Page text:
Here are the week’s top nonprofit stories reported elsewhere:
* While tripling its wealth over the past 10 years, the average college or university among 47 with endowments of $1 billion or more has nearly doubled its price, the Associated Press reported May 22. Those schools, up from17 a decade ago with $1 billion endowments, are spending heavily on new construction and aggressively recruiting top faculty.
* A special ruling by the IRS lets donors to Harvard invest in all the hedge funds, real estate and private equity deals selected for the school’s endowment, The New York Times reported May 22.
* Two new studies say the number of millionaires in the U.S. grew to a record-high in 2004, The Wall Street Journal reported May 25.
* As New York City Mayor Michael Bloomberg gears up for re-election this year, his philanthropy, totaling $140 million last year alone to more than 800 institutions and groups, is emerging as a strong weapon as he builds alliances throughout the city, The New York Times reported May 25.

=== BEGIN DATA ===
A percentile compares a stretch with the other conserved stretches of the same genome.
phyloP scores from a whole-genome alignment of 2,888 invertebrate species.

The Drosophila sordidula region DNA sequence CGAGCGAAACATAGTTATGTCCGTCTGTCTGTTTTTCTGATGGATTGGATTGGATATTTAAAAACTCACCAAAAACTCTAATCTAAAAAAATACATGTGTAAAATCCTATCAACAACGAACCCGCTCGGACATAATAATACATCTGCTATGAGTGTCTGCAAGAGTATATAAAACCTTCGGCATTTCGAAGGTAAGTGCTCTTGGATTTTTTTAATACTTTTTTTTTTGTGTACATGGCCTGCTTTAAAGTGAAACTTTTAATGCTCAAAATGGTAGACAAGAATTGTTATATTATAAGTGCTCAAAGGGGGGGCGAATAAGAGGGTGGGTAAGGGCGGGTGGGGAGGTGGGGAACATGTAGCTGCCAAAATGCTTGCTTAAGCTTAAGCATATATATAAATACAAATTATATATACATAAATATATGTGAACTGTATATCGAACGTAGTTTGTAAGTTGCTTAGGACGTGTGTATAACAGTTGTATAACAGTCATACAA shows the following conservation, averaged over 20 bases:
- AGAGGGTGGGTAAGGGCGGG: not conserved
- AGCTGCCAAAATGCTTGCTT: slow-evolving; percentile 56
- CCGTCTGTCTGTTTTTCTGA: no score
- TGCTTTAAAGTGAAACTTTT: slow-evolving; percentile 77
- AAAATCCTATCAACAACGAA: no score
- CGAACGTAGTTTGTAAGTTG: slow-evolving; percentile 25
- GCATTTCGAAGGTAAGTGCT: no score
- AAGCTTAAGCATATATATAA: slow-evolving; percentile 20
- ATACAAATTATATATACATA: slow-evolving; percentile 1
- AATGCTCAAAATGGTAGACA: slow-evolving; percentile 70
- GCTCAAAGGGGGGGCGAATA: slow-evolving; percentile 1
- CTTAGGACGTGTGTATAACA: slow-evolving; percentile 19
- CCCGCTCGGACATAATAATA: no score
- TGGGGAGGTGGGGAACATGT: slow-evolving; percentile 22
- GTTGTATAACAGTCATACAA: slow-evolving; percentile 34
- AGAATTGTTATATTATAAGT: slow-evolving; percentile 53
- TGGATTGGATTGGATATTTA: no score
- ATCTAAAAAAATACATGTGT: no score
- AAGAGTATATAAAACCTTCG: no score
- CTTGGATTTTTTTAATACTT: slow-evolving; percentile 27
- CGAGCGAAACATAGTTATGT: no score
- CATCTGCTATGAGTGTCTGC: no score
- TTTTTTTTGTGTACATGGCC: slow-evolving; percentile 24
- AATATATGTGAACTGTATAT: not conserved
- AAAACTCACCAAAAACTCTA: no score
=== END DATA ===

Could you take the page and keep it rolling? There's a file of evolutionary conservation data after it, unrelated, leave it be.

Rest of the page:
* Affluent evangelicals are aiming their attention and money at Ivy League schools, aiming to shape the hearts and minds of students, The New York Times reported May 22.
* The head of the Corporation for Public Broadcasting has launched an effort to fight what he considers to be liberal bias on public radio and television, which will receive $387 million this year from the agency, the Washington Post reported May 20.
* The United Way affiliate in Atlanta voted to withhold money from the local Boy Scouts in the face of a probe into whether the group inflated black membership totals, the Chicago Tribune reported May 19.
* Competition is growing between old and new money in traditionally wealthy communities throughout the U.S., reflected in such battles as dueling charity balls in Palm Beach, Fla., The Wall Street Journal reported May 20.
* The chief government regulator of the voluntary sector says public-sector inspectors should regulate charities’ services to reduce duplication, PublicFinance reported May 20.